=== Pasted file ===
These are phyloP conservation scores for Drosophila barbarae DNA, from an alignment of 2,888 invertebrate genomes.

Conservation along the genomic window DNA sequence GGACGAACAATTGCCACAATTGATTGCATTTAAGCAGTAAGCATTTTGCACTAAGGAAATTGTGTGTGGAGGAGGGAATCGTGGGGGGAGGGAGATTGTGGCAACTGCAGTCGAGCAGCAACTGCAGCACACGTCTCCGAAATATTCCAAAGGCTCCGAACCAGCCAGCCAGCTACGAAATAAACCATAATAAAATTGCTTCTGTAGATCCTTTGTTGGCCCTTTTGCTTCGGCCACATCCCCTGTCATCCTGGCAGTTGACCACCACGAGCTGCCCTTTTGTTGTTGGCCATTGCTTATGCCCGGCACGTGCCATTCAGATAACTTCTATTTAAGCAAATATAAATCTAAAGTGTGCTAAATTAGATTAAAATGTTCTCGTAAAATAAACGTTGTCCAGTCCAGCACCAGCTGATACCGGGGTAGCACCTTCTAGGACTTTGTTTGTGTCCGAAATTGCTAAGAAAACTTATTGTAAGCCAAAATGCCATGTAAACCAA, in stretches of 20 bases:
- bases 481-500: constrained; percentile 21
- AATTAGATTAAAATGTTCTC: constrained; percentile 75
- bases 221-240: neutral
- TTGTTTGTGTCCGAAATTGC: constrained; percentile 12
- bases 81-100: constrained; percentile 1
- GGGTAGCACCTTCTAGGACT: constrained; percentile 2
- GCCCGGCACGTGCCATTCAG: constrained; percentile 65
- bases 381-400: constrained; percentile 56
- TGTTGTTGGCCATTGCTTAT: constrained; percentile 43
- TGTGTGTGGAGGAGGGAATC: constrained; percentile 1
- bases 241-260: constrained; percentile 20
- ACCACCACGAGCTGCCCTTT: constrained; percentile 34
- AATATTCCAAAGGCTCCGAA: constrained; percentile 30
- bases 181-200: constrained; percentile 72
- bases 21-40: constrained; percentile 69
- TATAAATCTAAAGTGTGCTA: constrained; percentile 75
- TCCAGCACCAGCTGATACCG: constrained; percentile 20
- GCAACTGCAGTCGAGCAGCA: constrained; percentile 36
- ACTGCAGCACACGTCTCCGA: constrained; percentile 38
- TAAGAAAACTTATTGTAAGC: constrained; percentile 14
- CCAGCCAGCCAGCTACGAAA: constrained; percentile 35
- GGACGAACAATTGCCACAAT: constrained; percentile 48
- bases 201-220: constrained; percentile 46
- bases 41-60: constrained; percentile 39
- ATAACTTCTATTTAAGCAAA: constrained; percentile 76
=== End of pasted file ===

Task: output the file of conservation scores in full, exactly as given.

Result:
These are phyloP conservation scores for Drosophila barbarae DNA, from an alignment of 2,888 invertebrate genomes.

Conservation along the genomic window DNA sequence GGACGAACAATTGCCACAATTGATTGCATTTAAGCAGTAAGCATTTTGCACTAAGGAAATTGTGTGTGGAGGAGGGAATCGTGGGGGGAGGGAGATTGTGGCAACTGCAGTCGAGCAGCAACTGCAGCACACGTCTCCGAAATATTCCAAAGGCTCCGAACCAGCCAGCCAGCTACGAAATAAACCATAATAAAATTGCTTCTGTAGATCCTTTGTTGGCCCTTTTGCTTCGGCCACATCCCCTGTCATCCTGGCAGTTGACCACCACGAGCTGCCCTTTTGTTGTTGGCCATTGCTTATGCCCGGCACGTGCCATTCAGATAACTTCTATTTAAGCAAATATAAATCTAAAGTGTGCTAAATTAGATTAAAATGTTCTCGTAAAATAAACGTTGTCCAGTCCAGCACCAGCTGATACCGGGGTAGCACCTTCTAGGACTTTGTTTGTGTCCGAAATTGCTAAGAAAACTTATTGTAAGCCAAAATGCCATGTAAACCAA, in stretches of 20 bases:
- bases 481-500: constrained; percentile 21
- AATTAGATTAAAATGTTCTC: constrained; percentile 75
- bases 221-240: neutral
- TTGTTTGTGTCCGAAATTGC: constrained; percentile 12
- bases 81-100: constrained; percentile 1
- GGGTAGCACCTTCTAGGACT: constrained; percentile 2
- GCCCGGCACGTGCCATTCAG: constrained; percentile 65
- bases 381-400: constrained; percentile 56
- TGTTGTTGGCCATTGCTTAT: constrained; percentile 43
- TGTGTGTGGAGGAGGGAATC: constrained; percentile 1
- bases 241-260: constrained; percentile 20
- ACCACCACGAGCTGCCCTTT: constrained; percentile 34
- AATATTCCAAAGGCTCCGAA: constrained; percentile 30
- bases 181-200: constrained; percentile 72
- bases 21-40: constrained; percentile 69
- TATAAATCTAAAGTGTGCTA: constrained; percentile 75
- TCCAGCACCAGCTGATACCG: constrained; percentile 20
- GCAACTGCAGTCGAGCAGCA: constrained; percentile 36
- ACTGCAGCACACGTCTCCGA: constrained; percentile 38
- TAAGAAAACTTATTGTAAGC: constrained; percentile 14
- CCAGCCAGCCAGCTACGAAA: constrained; percentile 35
- GGACGAACAATTGCCACAAT: constrained; percentile 48
- bases 201-220: constrained; percentile 46
- bases 41-60: constrained; percentile 39
- ATAACTTCTATTTAAGCAAA: constrained; percentile 76